Yes! It is possible to grow lemons, limes and other citrus plants in the Pacific Northwest. Follow these simple guidelines for success:

Grow Citrus in Containers

Our climate is too cold and wet in winter for most citrus plants to survive in the ground. The simple solution is to grow them in pots. Move them outdoors in spring after frosts are no longer a threat, and back indoors in autumn before the first frost.

To transition plants between outside and inside, place them outdoors during the day and indoors at night for a week before moving the plant to its seasonal location.

Plants grown in containers grow slower because of limited root space, and will stay smaller than if they were planted in the ground. Some are grafted to dwarfing root stocks to help plants bear fruit at a younger age.

Growing Citrus Outside

Move plants outside around the average last frost date. In Portland that is mid-March, but this is an average, so pay attention to forecasts for dipping temperatures and protect plants if necessary.

While outside citrus need:

  • Light: Full sun, at least 8 hours a day.
  • Soil: Use high quality potting soil in containers. When potting, do not add gravel to the bottom of the pot; it raises the water table and can cause rotting in the roots.
  • Water: Soil should be moist, never too soggy or too dry. Allow the top 1-2” of surface soil to dry between waterings. In hot temperatures, water more often. Wet the root ball completely, allowing the water to drain. Never allow the roots to sit in water.
  • Fertilizer: Plants growing in containers rely on you for nutrients, so applying fertilizer is important. Fertilize in spring and summer only, and follow the directions for application on the container. We recommend EB Stone Citrus & Fruit Tree Food.
  • If iron deficiency becomes an issue, treat with a chelated liquid iron product. Signs of iron deficiency are green leaf veins with yellowing between the veins.

Growing Citrus Inside

Move plants indoors around the average first frost date. In Portland that’s in mid-November, but it does vary. Check forecasts for freezing temperatures to be sure your plant is not damaged by cold.

Before moving the plant inside, check leaves and branches for any signs of insect activity. To prevent spread deal with any insects before bringing plants indoors. Some leaf loss is normal when plants move indoors.

Caring for Citrus while they’re indoors:

  • Light: Place plants in a bright south-facing window or invest in a grow light. Use full-spectrum bulbs and be sure to turn them off at night.
  • Water: In fall and winter plants require less water. Check on them once a week, but continue to allow 1-2” of surface soil to dry between waterings. Do not plants dry out entirely. When you water, wet the root ball completely and allow water to drain out before placing in a saucer. Overwatering is the primary cause of flower bud drop, fruit drop and loss of leaves.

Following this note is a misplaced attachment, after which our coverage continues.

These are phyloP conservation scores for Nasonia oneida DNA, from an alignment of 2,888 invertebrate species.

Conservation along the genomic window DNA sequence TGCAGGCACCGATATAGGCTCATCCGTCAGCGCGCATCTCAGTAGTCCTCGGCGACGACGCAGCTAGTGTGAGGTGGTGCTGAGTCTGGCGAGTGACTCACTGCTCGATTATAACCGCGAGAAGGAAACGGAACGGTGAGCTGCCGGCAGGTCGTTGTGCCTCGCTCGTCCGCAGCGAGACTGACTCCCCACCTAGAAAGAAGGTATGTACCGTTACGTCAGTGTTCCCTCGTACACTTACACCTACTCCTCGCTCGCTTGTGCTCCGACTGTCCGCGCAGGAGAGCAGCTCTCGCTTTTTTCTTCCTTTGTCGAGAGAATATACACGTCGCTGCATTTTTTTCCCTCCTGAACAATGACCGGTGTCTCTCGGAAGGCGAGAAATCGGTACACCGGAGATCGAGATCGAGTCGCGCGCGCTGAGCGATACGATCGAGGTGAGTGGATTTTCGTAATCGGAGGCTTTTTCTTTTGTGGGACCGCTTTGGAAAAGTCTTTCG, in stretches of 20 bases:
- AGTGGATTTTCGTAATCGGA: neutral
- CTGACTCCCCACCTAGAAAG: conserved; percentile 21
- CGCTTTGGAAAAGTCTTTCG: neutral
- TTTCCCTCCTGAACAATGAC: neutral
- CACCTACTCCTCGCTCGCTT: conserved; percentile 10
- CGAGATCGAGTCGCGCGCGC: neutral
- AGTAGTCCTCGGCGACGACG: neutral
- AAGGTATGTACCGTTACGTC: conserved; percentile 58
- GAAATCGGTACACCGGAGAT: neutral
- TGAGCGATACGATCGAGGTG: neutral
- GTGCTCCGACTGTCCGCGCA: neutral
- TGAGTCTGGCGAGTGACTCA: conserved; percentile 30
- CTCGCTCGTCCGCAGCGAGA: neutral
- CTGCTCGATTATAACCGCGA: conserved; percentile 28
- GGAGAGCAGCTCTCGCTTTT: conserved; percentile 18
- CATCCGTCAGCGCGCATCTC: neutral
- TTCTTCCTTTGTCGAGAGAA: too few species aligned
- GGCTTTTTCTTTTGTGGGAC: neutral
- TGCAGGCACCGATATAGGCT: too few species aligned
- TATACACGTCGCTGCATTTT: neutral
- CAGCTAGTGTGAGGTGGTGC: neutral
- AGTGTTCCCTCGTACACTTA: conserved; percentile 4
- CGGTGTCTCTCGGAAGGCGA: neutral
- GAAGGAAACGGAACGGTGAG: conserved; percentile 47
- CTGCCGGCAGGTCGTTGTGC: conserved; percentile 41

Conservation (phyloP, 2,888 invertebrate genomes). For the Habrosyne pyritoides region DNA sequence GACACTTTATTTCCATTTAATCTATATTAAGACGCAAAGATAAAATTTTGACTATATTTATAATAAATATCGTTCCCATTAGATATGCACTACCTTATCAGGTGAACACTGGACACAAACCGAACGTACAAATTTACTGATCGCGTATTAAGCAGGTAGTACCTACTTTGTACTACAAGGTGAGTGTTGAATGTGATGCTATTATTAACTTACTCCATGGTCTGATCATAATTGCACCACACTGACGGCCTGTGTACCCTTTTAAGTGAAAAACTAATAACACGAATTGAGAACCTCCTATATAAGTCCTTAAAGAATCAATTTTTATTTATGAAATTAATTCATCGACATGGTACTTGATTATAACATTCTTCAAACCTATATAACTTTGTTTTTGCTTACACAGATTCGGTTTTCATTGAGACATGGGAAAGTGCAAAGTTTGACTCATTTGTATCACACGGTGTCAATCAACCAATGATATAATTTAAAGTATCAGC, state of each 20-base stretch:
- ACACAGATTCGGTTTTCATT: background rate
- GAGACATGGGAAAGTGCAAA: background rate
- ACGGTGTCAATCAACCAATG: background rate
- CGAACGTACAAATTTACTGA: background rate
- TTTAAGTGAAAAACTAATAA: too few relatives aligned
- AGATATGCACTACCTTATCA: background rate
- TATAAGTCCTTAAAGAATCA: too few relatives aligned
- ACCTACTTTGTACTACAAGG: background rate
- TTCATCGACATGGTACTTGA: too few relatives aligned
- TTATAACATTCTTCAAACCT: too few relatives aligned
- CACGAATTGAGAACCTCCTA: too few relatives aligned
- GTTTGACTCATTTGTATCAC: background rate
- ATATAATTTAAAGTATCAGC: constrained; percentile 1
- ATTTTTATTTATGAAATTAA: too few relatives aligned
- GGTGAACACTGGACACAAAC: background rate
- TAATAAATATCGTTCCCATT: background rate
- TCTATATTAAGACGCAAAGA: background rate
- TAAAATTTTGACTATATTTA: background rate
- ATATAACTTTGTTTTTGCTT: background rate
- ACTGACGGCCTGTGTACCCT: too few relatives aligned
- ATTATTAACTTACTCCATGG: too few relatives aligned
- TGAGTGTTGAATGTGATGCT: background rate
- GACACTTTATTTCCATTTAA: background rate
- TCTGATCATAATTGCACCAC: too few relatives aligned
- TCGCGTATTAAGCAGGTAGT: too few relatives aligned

• Fertilizer: Do not fertilize during winter months.
  • Blooming: it’s very likely that flowering will occur during winter while plants are inside. This is fantastic because their flowers smell delicious! However, there aren’t many active insects to provide pollination during winter, so hand pollinating is a good idea.


Citrus are self-fertile, so just one plant is required for pollination. You may get more fruit if you hand pollinate: use a small paint brush and move pollen from flower to flower. Dropping fruit can be a sign of poor pollination.


Citrus plants are prone to aphids, spider mites and scale. Sticky leaves, webbing on the back side of leaves, pinholes in leaves and leaf-drop are symptoms to keep an eye out for.

It’s important to correctly identify insect issues before treating so that the appropriate solution can be found. If you’re seeing symptoms, bring leaf or stem samples in to our Information Desk and we can help with diagnosis and treatment options.

• Aphids can be controlled by rinsing them off with a strong stream of water or applying insecticidal soap.

• Spider mites can be controlled by applying Mite X. The active ingredients are cottonseed & clove oilsSpider mites can be controlled by applying miticide. There are several organic miticides available.

• Scale is more difficult to deal with. Young scale bugs are mobile and are hard to see without a microscope. By the time you see them, scale bugs are adults and have laid eggs.

First, physically remove scale insects that are visible on the plant. Using a q-tip dipped in rubbing alcohol can help loosen the hard shell from stems and capture insects that may be hiding out under the shell. Consider removing entire branches if the infestation is particularly dense.

Follow up by spraying to remove invisible mobile insects. Horticultural Oil is an effective spray.

Water thoroughly before spraying and do not spray when temperatures are above 75- 80 degrees, or 24 hours before a freeze.

Monitor weekly and treat plants again if they continue to be plagued by scale.

• Sooty mildew appears when sucking insects like aphids, spider mites or scale, are present. It will go away when the insect issues are treated, or it can be wiped off with a wash cloth.